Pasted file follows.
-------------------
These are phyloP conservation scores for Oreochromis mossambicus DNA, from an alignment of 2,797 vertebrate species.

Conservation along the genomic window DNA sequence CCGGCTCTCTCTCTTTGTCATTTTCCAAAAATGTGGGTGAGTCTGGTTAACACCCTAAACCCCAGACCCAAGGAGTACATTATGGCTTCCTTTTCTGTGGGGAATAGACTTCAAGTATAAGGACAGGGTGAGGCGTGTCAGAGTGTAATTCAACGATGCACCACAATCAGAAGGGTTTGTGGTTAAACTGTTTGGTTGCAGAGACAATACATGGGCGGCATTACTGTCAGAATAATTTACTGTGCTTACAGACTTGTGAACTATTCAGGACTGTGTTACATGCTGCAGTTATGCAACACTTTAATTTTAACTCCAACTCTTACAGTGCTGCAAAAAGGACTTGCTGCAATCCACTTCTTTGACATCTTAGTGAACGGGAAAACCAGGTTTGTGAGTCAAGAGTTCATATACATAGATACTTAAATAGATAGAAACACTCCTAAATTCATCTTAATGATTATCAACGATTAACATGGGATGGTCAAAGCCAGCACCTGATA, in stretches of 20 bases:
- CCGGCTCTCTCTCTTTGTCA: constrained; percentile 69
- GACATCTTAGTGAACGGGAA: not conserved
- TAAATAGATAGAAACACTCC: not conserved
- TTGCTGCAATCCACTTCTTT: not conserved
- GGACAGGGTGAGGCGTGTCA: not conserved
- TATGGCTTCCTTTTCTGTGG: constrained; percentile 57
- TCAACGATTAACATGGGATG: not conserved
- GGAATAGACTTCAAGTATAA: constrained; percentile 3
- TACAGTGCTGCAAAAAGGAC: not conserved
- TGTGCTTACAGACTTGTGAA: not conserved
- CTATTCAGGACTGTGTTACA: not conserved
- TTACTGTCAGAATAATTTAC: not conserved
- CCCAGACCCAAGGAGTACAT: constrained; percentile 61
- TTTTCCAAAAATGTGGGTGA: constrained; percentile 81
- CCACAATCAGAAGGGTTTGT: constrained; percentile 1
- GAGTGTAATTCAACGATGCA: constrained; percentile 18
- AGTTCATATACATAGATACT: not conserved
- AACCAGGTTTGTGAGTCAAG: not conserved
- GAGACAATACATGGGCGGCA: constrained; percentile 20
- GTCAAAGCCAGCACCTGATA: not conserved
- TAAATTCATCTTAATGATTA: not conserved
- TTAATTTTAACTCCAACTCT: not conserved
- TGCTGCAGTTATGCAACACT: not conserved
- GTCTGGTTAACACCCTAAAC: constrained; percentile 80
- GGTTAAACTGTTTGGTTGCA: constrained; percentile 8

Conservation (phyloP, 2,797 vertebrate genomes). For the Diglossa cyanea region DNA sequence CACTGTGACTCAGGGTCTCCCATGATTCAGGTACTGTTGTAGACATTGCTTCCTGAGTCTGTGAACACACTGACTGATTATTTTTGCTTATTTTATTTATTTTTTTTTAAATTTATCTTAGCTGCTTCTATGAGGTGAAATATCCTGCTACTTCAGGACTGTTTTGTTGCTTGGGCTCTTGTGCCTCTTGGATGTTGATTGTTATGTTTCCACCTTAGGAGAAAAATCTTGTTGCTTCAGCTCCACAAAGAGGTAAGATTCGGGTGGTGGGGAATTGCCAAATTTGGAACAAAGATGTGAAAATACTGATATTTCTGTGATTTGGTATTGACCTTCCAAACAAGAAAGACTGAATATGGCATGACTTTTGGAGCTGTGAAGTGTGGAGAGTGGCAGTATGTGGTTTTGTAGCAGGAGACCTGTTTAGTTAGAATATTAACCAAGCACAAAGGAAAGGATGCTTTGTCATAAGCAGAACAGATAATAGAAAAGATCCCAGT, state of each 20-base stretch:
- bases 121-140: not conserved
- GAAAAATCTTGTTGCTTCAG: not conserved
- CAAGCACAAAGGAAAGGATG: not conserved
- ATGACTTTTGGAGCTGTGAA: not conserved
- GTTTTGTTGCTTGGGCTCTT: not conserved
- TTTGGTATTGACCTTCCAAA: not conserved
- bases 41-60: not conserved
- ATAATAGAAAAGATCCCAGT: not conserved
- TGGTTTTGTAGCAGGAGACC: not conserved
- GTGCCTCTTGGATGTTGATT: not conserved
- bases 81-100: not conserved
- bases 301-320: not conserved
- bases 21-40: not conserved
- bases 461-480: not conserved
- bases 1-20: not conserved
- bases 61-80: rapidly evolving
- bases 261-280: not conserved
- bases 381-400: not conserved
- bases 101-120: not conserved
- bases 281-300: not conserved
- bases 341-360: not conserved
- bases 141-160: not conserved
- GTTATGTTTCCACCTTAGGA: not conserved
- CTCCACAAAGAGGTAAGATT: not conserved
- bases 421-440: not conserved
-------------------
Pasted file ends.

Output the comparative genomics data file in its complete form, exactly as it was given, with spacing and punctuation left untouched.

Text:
These are phyloP conservation scores for Oreochromis mossambicus DNA, from an alignment of 2,797 vertebrate species.

Conservation along the genomic window DNA sequence CCGGCTCTCTCTCTTTGTCATTTTCCAAAAATGTGGGTGAGTCTGGTTAACACCCTAAACCCCAGACCCAAGGAGTACATTATGGCTTCCTTTTCTGTGGGGAATAGACTTCAAGTATAAGGACAGGGTGAGGCGTGTCAGAGTGTAATTCAACGATGCACCACAATCAGAAGGGTTTGTGGTTAAACTGTTTGGTTGCAGAGACAATACATGGGCGGCATTACTGTCAGAATAATTTACTGTGCTTACAGACTTGTGAACTATTCAGGACTGTGTTACATGCTGCAGTTATGCAACACTTTAATTTTAACTCCAACTCTTACAGTGCTGCAAAAAGGACTTGCTGCAATCCACTTCTTTGACATCTTAGTGAACGGGAAAACCAGGTTTGTGAGTCAAGAGTTCATATACATAGATACTTAAATAGATAGAAACACTCCTAAATTCATCTTAATGATTATCAACGATTAACATGGGATGGTCAAAGCCAGCACCTGATA, in stretches of 20 bases:
- CCGGCTCTCTCTCTTTGTCA: constrained; percentile 69
- GACATCTTAGTGAACGGGAA: not conserved
- TAAATAGATAGAAACACTCC: not conserved
- TTGCTGCAATCCACTTCTTT: not conserved
- GGACAGGGTGAGGCGTGTCA: not conserved
- TATGGCTTCCTTTTCTGTGG: constrained; percentile 57
- TCAACGATTAACATGGGATG: not conserved
- GGAATAGACTTCAAGTATAA: constrained; percentile 3
- TACAGTGCTGCAAAAAGGAC: not conserved
- TGTGCTTACAGACTTGTGAA: not conserved
- CTATTCAGGACTGTGTTACA: not conserved
- TTACTGTCAGAATAATTTAC: not conserved
- CCCAGACCCAAGGAGTACAT: constrained; percentile 61
- TTTTCCAAAAATGTGGGTGA: constrained; percentile 81
- CCACAATCAGAAGGGTTTGT: constrained; percentile 1
- GAGTGTAATTCAACGATGCA: constrained; percentile 18
- AGTTCATATACATAGATACT: not conserved
- AACCAGGTTTGTGAGTCAAG: not conserved
- GAGACAATACATGGGCGGCA: constrained; percentile 20
- GTCAAAGCCAGCACCTGATA: not conserved
- TAAATTCATCTTAATGATTA: not conserved
- TTAATTTTAACTCCAACTCT: not conserved
- TGCTGCAGTTATGCAACACT: not conserved
- GTCTGGTTAACACCCTAAAC: constrained; percentile 80
- GGTTAAACTGTTTGGTTGCA: constrained; percentile 8

Conservation (phyloP, 2,797 vertebrate genomes). For the Diglossa cyanea region DNA sequence CACTGTGACTCAGGGTCTCCCATGATTCAGGTACTGTTGTAGACATTGCTTCCTGAGTCTGTGAACACACTGACTGATTATTTTTGCTTATTTTATTTATTTTTTTTTAAATTTATCTTAGCTGCTTCTATGAGGTGAAATATCCTGCTACTTCAGGACTGTTTTGTTGCTTGGGCTCTTGTGCCTCTTGGATGTTGATTGTTATGTTTCCACCTTAGGAGAAAAATCTTGTTGCTTCAGCTCCACAAAGAGGTAAGATTCGGGTGGTGGGGAATTGCCAAATTTGGAACAAAGATGTGAAAATACTGATATTTCTGTGATTTGGTATTGACCTTCCAAACAAGAAAGACTGAATATGGCATGACTTTTGGAGCTGTGAAGTGTGGAGAGTGGCAGTATGTGGTTTTGTAGCAGGAGACCTGTTTAGTTAGAATATTAACCAAGCACAAAGGAAAGGATGCTTTGTCATAAGCAGAACAGATAATAGAAAAGATCCCAGT, state of each 20-base stretch:
- bases 121-140: not conserved
- GAAAAATCTTGTTGCTTCAG: not conserved
- CAAGCACAAAGGAAAGGATG: not conserved
- ATGACTTTTGGAGCTGTGAA: not conserved
- GTTTTGTTGCTTGGGCTCTT: not conserved
- TTTGGTATTGACCTTCCAAA: not conserved
- bases 41-60: not conserved
- ATAATAGAAAAGATCCCAGT: not conserved
- TGGTTTTGTAGCAGGAGACC: not conserved
- GTGCCTCTTGGATGTTGATT: not conserved
- bases 81-100: not conserved
- bases 301-320: not conserved
- bases 21-40: not conserved
- bases 461-480: not conserved
- bases 1-20: not conserved
- bases 61-80: rapidly evolving
- bases 261-280: not conserved
- bases 381-400: not conserved
- bases 101-120: not conserved
- bases 281-300: not conserved
- bases 341-360: not conserved
- bases 141-160: not conserved
- GTTATGTTTCCACCTTAGGA: not conserved
- CTCCACAAAGAGGTAAGATT: not conserved
- bases 421-440: not conserved